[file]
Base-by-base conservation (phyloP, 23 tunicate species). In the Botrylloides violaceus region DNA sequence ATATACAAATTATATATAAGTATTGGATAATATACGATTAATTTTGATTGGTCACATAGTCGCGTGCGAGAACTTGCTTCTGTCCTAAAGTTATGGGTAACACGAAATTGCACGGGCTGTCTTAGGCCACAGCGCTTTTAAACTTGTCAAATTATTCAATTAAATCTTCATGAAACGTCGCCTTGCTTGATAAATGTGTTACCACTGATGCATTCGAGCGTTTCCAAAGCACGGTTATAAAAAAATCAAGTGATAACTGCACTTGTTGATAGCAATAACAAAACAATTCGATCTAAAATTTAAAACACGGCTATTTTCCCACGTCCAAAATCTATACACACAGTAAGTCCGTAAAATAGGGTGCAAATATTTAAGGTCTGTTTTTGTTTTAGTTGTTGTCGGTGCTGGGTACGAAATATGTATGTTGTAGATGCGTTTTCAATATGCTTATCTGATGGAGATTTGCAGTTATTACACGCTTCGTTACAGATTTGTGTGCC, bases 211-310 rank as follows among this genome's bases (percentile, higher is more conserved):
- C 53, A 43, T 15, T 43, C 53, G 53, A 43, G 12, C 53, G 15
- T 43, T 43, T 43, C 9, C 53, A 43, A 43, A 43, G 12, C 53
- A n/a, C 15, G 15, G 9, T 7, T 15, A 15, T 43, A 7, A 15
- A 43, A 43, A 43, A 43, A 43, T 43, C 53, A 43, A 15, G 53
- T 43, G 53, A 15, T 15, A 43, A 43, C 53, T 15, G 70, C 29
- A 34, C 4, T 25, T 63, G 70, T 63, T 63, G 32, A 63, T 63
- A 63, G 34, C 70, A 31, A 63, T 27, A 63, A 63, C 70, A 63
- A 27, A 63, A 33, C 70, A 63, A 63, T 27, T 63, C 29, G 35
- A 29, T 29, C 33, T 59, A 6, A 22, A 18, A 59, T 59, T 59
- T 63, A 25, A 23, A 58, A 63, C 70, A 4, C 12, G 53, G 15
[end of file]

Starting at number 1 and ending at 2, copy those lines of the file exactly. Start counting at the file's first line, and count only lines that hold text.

Base-by-base conservation (phyloP, 23 tunicate species). In the Botrylloides violaceus region DNA sequence ATATACAAATTATATATAAGTATTGGATAATATACGATTAATTTTGATTGGTCACATAGTCGCGTGCGAGAACTTGCTTCTGTCCTAAAGTTATGGGTAACACGAAATTGCACGGGCTGTCTTAGGCCACAGCGCTTTTAAACTTGTCAAATTATTCAATTAAATCTTCATGAAACGTCGCCTTGCTTGATAAATGTGTTACCACTGATGCATTCGAGCGTTTCCAAAGCACGGTTATAAAAAAATCAAGTGATAACTGCACTTGTTGATAGCAATAACAAAACAATTCGATCTAAAATTTAAAACACGGCTATTTTCCCACGTCCAAAATCTATACACACAGTAAGTCCGTAAAATAGGGTGCAAATATTTAAGGTCTGTTTTTGTTTTAGTTGTTGTCGGTGCTGGGTACGAAATATGTATGTTGTAGATGCGTTTTCAATATGCTTATCTGATGGAGATTTGCAGTTATTACACGCTTCGTTACAGATTTGTGTGCC, bases 211-310 rank as follows among this genome's bases (percentile, higher is more conserved):
- C 53, A 43, T 15, T 43, C 53, G 53, A 43, G 12, C 53, G 15